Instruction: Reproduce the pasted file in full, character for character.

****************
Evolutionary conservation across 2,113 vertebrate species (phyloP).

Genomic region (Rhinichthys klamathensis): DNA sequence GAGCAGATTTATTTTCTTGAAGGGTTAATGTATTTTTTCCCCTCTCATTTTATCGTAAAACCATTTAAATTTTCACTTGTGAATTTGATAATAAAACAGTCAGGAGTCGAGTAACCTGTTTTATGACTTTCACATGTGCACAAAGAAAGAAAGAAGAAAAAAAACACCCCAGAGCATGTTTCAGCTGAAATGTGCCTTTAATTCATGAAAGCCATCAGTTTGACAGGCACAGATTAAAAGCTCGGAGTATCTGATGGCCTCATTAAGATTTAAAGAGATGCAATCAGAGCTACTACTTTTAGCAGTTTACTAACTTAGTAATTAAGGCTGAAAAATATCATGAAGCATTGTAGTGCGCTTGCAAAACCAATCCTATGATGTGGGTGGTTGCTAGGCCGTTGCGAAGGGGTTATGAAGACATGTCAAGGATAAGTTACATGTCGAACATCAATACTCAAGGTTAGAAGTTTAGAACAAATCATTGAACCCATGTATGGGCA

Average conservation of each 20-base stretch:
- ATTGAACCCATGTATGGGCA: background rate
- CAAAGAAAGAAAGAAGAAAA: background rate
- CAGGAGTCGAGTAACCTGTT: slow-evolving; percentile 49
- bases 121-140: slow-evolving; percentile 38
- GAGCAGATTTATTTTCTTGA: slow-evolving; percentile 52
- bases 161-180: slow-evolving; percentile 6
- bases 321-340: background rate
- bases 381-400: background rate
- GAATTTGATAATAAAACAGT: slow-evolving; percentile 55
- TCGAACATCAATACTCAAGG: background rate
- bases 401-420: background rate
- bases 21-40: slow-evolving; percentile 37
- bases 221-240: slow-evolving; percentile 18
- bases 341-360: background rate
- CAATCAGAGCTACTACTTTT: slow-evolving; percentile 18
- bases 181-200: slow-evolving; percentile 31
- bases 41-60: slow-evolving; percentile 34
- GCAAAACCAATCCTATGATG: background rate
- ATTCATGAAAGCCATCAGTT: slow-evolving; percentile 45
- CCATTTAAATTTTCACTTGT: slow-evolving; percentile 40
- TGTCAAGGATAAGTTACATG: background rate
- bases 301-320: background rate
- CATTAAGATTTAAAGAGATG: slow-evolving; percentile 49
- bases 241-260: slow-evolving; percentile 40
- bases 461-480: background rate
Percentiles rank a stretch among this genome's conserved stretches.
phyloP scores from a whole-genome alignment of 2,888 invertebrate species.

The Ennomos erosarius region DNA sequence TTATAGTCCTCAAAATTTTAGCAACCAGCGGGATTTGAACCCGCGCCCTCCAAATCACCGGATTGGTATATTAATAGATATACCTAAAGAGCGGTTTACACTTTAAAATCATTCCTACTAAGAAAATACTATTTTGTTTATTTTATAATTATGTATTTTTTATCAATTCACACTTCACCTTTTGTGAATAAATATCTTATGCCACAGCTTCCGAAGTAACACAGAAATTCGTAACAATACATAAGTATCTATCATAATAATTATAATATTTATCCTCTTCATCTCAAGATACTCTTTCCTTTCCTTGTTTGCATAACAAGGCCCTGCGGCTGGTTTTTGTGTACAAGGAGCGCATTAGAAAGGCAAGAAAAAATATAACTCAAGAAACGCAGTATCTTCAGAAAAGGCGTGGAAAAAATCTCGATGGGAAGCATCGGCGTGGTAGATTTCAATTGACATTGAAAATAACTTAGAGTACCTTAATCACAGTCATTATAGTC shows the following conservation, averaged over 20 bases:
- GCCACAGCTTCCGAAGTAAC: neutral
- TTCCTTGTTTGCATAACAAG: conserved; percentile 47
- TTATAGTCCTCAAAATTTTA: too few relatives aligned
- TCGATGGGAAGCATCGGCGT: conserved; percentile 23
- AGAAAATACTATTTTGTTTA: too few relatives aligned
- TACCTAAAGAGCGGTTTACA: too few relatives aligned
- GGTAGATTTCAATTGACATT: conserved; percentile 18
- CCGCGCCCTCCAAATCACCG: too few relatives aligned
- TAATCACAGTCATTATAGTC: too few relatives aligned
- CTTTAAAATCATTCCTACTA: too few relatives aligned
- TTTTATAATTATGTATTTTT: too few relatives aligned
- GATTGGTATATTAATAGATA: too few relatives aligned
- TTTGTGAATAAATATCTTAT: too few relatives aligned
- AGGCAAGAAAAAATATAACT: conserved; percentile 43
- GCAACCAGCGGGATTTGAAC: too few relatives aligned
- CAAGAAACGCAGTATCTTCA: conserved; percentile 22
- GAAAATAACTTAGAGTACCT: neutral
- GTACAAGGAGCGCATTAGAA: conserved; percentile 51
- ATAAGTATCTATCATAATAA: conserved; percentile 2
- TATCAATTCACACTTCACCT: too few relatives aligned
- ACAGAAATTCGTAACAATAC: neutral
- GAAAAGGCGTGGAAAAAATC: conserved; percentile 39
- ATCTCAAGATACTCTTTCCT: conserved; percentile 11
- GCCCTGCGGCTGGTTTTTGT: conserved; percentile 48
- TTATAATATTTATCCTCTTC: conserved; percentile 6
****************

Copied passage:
Evolutionary conservation across 2,113 vertebrate species (phyloP).

Genomic region (Rhinichthys klamathensis): DNA sequence GAGCAGATTTATTTTCTTGAAGGGTTAATGTATTTTTTCCCCTCTCATTTTATCGTAAAACCATTTAAATTTTCACTTGTGAATTTGATAATAAAACAGTCAGGAGTCGAGTAACCTGTTTTATGACTTTCACATGTGCACAAAGAAAGAAAGAAGAAAAAAAACACCCCAGAGCATGTTTCAGCTGAAATGTGCCTTTAATTCATGAAAGCCATCAGTTTGACAGGCACAGATTAAAAGCTCGGAGTATCTGATGGCCTCATTAAGATTTAAAGAGATGCAATCAGAGCTACTACTTTTAGCAGTTTACTAACTTAGTAATTAAGGCTGAAAAATATCATGAAGCATTGTAGTGCGCTTGCAAAACCAATCCTATGATGTGGGTGGTTGCTAGGCCGTTGCGAAGGGGTTATGAAGACATGTCAAGGATAAGTTACATGTCGAACATCAATACTCAAGGTTAGAAGTTTAGAACAAATCATTGAACCCATGTATGGGCA

Average conservation of each 20-base stretch:
- ATTGAACCCATGTATGGGCA: background rate
- CAAAGAAAGAAAGAAGAAAA: background rate
- CAGGAGTCGAGTAACCTGTT: slow-evolving; percentile 49
- bases 121-140: slow-evolving; percentile 38
- GAGCAGATTTATTTTCTTGA: slow-evolving; percentile 52
- bases 161-180: slow-evolving; percentile 6
- bases 321-340: background rate
- bases 381-400: background rate
- GAATTTGATAATAAAACAGT: slow-evolving; percentile 55
- TCGAACATCAATACTCAAGG: background rate
- bases 401-420: background rate
- bases 21-40: slow-evolving; percentile 37
- bases 221-240: slow-evolving; percentile 18
- bases 341-360: background rate
- CAATCAGAGCTACTACTTTT: slow-evolving; percentile 18
- bases 181-200: slow-evolving; percentile 31
- bases 41-60: slow-evolving; percentile 34
- GCAAAACCAATCCTATGATG: background rate
- ATTCATGAAAGCCATCAGTT: slow-evolving; percentile 45
- CCATTTAAATTTTCACTTGT: slow-evolving; percentile 40
- TGTCAAGGATAAGTTACATG: background rate
- bases 301-320: background rate
- CATTAAGATTTAAAGAGATG: slow-evolving; percentile 49
- bases 241-260: slow-evolving; percentile 40
- bases 461-480: background rate
Percentiles rank a stretch among this genome's conserved stretches.
phyloP scores from a whole-genome alignment of 2,888 invertebrate species.

The Ennomos erosarius region DNA sequence TTATAGTCCTCAAAATTTTAGCAACCAGCGGGATTTGAACCCGCGCCCTCCAAATCACCGGATTGGTATATTAATAGATATACCTAAAGAGCGGTTTACACTTTAAAATCATTCCTACTAAGAAAATACTATTTTGTTTATTTTATAATTATGTATTTTTTATCAATTCACACTTCACCTTTTGTGAATAAATATCTTATGCCACAGCTTCCGAAGTAACACAGAAATTCGTAACAATACATAAGTATCTATCATAATAATTATAATATTTATCCTCTTCATCTCAAGATACTCTTTCCTTTCCTTGTTTGCATAACAAGGCCCTGCGGCTGGTTTTTGTGTACAAGGAGCGCATTAGAAAGGCAAGAAAAAATATAACTCAAGAAACGCAGTATCTTCAGAAAAGGCGTGGAAAAAATCTCGATGGGAAGCATCGGCGTGGTAGATTTCAATTGACATTGAAAATAACTTAGAGTACCTTAATCACAGTCATTATAGTC shows the following conservation, averaged over 20 bases:
- GCCACAGCTTCCGAAGTAAC: neutral
- TTCCTTGTTTGCATAACAAG: conserved; percentile 47
- TTATAGTCCTCAAAATTTTA: too few relatives aligned
- TCGATGGGAAGCATCGGCGT: conserved; percentile 23
- AGAAAATACTATTTTGTTTA: too few relatives aligned
- TACCTAAAGAGCGGTTTACA: too few relatives aligned
- GGTAGATTTCAATTGACATT: conserved; percentile 18
- CCGCGCCCTCCAAATCACCG: too few relatives aligned
- TAATCACAGTCATTATAGTC: too few relatives aligned
- CTTTAAAATCATTCCTACTA: too few relatives aligned
- TTTTATAATTATGTATTTTT: too few relatives aligned
- GATTGGTATATTAATAGATA: too few relatives aligned
- TTTGTGAATAAATATCTTAT: too few relatives aligned
- AGGCAAGAAAAAATATAACT: conserved; percentile 43
- GCAACCAGCGGGATTTGAAC: too few relatives aligned
- CAAGAAACGCAGTATCTTCA: conserved; percentile 22
- GAAAATAACTTAGAGTACCT: neutral
- GTACAAGGAGCGCATTAGAA: conserved; percentile 51
- ATAAGTATCTATCATAATAA: conserved; percentile 2
- TATCAATTCACACTTCACCT: too few relatives aligned
- ACAGAAATTCGTAACAATAC: neutral
- GAAAAGGCGTGGAAAAAATC: conserved; percentile 39
- ATCTCAAGATACTCTTTCCT: conserved; percentile 11
- GCCCTGCGGCTGGTTTTTGT: conserved; percentile 48
- TTATAATATTTATCCTCTTC: conserved; percentile 6